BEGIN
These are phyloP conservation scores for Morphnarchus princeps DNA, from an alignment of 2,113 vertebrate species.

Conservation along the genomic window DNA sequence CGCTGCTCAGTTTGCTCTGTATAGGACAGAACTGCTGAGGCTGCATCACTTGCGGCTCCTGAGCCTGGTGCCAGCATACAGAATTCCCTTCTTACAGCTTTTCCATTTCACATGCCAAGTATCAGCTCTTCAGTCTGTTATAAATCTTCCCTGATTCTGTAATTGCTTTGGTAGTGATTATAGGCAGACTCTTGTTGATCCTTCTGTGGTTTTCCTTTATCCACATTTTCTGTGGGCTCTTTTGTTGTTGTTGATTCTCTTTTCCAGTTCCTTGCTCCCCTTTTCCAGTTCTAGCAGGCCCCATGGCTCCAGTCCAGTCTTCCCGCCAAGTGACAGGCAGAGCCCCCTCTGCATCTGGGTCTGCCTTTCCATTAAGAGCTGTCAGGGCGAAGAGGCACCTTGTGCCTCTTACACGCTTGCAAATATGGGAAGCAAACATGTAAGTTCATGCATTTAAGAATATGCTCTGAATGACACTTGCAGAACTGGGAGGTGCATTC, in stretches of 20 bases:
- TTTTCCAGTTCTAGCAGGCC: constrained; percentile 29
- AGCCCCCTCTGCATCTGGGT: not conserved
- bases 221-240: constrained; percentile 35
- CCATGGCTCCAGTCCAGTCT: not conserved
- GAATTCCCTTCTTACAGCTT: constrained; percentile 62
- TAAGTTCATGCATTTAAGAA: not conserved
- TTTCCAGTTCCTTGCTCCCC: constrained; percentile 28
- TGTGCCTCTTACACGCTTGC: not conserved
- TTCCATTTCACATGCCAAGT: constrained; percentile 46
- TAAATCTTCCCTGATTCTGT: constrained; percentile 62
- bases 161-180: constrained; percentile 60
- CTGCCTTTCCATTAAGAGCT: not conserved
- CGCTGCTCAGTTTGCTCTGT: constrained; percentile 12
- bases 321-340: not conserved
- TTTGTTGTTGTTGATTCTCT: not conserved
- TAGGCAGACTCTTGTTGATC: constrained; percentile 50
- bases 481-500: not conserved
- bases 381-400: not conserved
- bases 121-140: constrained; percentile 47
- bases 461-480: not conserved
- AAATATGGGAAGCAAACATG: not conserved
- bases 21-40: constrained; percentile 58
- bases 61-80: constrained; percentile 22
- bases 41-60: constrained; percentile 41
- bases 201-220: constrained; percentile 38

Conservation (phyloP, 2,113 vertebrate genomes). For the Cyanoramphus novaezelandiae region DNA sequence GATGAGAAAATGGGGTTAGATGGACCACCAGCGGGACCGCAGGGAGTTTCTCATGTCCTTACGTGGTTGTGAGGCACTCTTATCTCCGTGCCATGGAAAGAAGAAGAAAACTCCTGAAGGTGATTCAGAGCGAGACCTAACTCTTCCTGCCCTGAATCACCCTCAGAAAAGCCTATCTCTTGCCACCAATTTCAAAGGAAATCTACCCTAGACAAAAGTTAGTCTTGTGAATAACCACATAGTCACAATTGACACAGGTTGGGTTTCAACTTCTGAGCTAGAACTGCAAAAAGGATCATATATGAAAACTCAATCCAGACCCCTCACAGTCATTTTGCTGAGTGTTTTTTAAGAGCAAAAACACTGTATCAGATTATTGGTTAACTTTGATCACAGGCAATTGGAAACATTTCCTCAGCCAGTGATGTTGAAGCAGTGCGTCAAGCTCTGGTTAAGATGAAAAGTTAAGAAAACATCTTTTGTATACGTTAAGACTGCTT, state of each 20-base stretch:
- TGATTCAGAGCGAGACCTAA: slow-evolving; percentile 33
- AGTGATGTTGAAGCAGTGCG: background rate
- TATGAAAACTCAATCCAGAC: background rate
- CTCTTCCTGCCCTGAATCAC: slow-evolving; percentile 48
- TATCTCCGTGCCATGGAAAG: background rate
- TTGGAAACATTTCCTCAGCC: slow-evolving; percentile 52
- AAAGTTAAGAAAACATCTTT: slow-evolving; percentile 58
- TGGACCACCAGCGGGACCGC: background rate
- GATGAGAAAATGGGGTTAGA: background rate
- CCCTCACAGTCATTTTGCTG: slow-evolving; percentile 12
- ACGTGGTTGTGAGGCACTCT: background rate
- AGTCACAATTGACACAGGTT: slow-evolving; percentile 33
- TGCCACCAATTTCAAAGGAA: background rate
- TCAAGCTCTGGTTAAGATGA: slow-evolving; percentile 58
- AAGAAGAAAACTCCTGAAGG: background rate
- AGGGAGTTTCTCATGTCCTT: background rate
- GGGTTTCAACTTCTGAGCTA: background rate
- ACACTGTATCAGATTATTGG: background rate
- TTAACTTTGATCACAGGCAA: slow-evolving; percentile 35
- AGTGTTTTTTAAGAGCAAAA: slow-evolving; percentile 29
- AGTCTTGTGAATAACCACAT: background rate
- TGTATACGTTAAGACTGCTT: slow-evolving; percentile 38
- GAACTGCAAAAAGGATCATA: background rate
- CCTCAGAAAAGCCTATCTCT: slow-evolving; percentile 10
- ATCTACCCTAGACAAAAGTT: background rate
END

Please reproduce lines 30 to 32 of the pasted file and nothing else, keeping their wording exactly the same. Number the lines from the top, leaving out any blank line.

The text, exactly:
- AGTGATGTTGAAGCAGTGCG: background rate
- TATGAAAACTCAATCCAGAC: background rate
- CTCTTCCTGCCCTGAATCAC: slow-evolving; percentile 48